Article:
Ancient temples and shrines, sublime cuisine, manicured gardens, colourful geishas and living history in spades – Kyoto is traditional Japan at its best.
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Nara, Kansai, Japan|
The Shuni-e is a Buddhist ceremony held each year at certain Buddhist temples across Japan – involving horn blowing, bell ringing, and burning torches – designed to cleanse the people of sin, cleanse their karma and welcome the spring of the new year. Once the ceremonies have finished, the cherry blossoms have usually started blooming and spring has arrived.
During the Shuni-e, monks will engage in various ascetic practices, including fasting, sleep deprivation, and rigorous physical training, and many of their ceremonies are closed to the public.
The Todai-ji temple in Nara is where the most famous and oldest of all the Shuni-e ceremonies, the 1250-year-old Omizutori, takes place – and it is open to viewing by the people. Omizutori literally means ‘drawing the sacred water’, and it sees monks draw water from a sacred well believed to possess healing properties.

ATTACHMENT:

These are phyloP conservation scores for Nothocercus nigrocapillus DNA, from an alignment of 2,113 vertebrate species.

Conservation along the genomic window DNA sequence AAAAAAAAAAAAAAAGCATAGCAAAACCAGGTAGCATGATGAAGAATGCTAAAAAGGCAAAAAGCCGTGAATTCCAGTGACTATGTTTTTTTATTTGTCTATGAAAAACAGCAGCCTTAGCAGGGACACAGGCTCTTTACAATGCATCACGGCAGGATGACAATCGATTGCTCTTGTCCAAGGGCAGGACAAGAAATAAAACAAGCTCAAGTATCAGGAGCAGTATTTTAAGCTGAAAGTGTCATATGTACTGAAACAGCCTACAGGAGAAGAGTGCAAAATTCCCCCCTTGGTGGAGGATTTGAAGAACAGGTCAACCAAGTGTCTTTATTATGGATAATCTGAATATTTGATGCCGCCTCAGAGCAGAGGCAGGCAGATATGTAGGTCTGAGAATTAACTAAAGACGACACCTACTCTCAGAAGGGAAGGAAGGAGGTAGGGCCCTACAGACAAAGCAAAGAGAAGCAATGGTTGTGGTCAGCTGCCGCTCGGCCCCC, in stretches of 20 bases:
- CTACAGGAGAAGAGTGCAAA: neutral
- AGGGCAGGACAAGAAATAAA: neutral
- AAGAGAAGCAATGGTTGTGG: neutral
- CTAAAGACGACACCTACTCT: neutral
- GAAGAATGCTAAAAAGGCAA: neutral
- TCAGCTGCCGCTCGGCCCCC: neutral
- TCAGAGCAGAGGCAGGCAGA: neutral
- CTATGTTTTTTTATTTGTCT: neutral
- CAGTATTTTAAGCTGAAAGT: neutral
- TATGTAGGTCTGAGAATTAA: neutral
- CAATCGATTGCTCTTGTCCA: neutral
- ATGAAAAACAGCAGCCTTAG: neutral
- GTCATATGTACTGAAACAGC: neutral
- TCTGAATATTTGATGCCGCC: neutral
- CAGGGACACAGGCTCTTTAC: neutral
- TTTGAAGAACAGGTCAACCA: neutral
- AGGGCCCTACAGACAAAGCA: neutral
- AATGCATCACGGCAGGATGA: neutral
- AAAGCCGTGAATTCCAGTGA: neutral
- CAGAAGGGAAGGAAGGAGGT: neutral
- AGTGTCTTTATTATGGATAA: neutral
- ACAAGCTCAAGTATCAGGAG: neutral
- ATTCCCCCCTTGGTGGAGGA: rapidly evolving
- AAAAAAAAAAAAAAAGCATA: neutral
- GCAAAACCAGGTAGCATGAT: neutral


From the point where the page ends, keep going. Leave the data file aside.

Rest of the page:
Spectators then gather to witness the Otaimatsu (meaning the ‘fire ceremony’) – a part of the Omizutori ritual. It’s the dramatic climax, where massive torches ranging in length from 6-8m, are carried up to the balcony of the temple and then swung out over the crowd, showering sparks on the people below. It’s thought by locals that these sacred sparks will protect them from evil. The monks also chant, perform ritual circumambulation, and wave swords to ward off evil spirits.
It’s quite the show…
Getting there & doing it
The number and size of the torches used in Otaimatsu, the fire ceremony, and its duration, differs slightly each day. It takes place at sunset and lasts from anywhere from 10 minutes to 45 minutes.
When to do it
Shuni-e translates as ‘Second-Month Service’ – and it derives from its observance in the second month of the lunisolar calendar – hence it’s held in either February or March (depending on the temple).
The Todai-ji temple in Nara observes Shuni-e annually from March 1st to 14th, and the fire ceremony is always held at sunset on the final few days.
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